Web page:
Australian bushfires spark activism at Australian Open

The+Australian+Open+commenced+on+Jan.+19+despite+smoke+engulfing+Melbourne+Arena+as+a+result+of+the+Australian+bushfires.+Many+matches+were+affected+leading+players+to+donate+parts+of+winnings+to+fire+relief.

Wikimedia Commons

The Australian Open commenced on Jan. 19 despite smoke engulfing Melbourne Arena as a result of the Australian bushfires. Many matches were affected leading players to donate parts of winnings to fire relief.

Aria Khalique, Staff Writer

The Australian Open began on Sunday, Jan. 19, in spite of poor air quality caused by the Australian bushfires. Though the Melbourne Arena wasn’t directly affected by the fires, poor air quality still affected some players, inspiring activism in many.

World No. 180 Dalia Jakupovic suffered a severe coughing fit in her qualifying match against Stefanie Vögele and was forced to withdraw from her match. Jakupovic had never suffered from asthma or respiratory issues prior. She explained to The Guardian that she “was really scared that [she] was going to collapse.”

Other matches suffered delays and cancellations due to the heavy smoke. 5-time grand slam winner Maria Sharapova’s match against Germany’s Laura Siegemund was cancelled in the second set,  practice at Melbourne arena leading up to the tournament was suspended and the first round qualifying matches were delayed by over an hour.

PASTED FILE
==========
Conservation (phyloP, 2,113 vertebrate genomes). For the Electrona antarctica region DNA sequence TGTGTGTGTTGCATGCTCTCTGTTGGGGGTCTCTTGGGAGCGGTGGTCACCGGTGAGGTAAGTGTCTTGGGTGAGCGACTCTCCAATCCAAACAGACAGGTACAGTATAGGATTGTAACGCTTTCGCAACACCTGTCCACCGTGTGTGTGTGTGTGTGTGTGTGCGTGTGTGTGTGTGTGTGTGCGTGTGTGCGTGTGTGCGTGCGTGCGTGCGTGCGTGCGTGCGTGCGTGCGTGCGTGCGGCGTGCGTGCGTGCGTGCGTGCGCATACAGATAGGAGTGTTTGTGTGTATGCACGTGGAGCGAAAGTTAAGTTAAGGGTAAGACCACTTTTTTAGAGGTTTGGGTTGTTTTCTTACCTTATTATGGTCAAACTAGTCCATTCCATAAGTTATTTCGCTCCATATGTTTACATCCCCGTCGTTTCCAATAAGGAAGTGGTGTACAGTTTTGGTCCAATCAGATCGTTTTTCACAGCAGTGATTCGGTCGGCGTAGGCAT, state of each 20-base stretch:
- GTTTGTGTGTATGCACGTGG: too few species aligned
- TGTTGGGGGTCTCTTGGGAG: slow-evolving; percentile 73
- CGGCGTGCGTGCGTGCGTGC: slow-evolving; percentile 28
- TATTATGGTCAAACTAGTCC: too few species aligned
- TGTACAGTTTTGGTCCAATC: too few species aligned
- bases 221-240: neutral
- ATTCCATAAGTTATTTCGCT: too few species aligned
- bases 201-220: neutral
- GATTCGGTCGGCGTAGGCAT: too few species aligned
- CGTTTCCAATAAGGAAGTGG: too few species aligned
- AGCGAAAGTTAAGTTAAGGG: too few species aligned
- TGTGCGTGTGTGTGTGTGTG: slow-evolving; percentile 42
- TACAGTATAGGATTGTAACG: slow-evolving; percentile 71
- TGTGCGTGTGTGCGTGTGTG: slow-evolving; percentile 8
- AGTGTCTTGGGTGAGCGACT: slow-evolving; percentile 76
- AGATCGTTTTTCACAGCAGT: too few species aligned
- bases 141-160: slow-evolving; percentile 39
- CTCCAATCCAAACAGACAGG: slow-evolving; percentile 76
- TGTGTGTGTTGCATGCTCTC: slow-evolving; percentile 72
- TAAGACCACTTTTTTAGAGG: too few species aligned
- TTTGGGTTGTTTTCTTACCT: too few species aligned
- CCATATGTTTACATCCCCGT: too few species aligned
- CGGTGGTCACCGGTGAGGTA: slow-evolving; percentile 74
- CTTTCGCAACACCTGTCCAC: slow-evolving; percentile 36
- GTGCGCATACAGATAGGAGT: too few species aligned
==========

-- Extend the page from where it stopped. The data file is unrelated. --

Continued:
These occurrences made the smoke impossible to ignore causing many participants to take action. Players including Roger Federer, Novak Djokovic, Serena Williams and Rafael Nadal took action against the fires by donating parts of their winnings to fire relief efforts.

Australian Nick Kyrgios promised to donate $140 for every ace he hit in the tournament to bushfire recovery efforts. Similarly, John Isner vowed to donate $100 for each ace he served along with 25 percent of his winnings. His donations amounted to a total of $38,150.

No. 7 seed Alexander Zverev set himself apart by pledging to donate $10,000 for every match he won along with all of his prize money if he won the Grand Slam.

Zverev was defeated by No. 5 seed Dominic Thiem in the semi-final rounds but those that did win still ensured people understood what was important.

The Grand Slam final consisted of a battle between Thiem and Novak Djokovic. Though the match ended in a triumph for Djokovic, both players used their acceptance speeches for first and second in the tournament as a platform to inform the public of the devastation as well.

Djokovic drew attention to broader issues as he lifted his first-place trophy.

“There were some devastating things that started 2020 with huge bushfires here in Australia, conflicts in some parts of the world, people dying every day … I would just like to say that this is a reminder to all of us that we should stick together more than ever,” the now 17-time Grand Slam winner said.

Thiem, disappointed by his loss in the final match, was still able to put things in perspective.

It’s very tough what this beautiful country has been through, is still going through, so I think that the Australian Open [was] a great distraction, but I still hope that … a disaster like this never happens again.”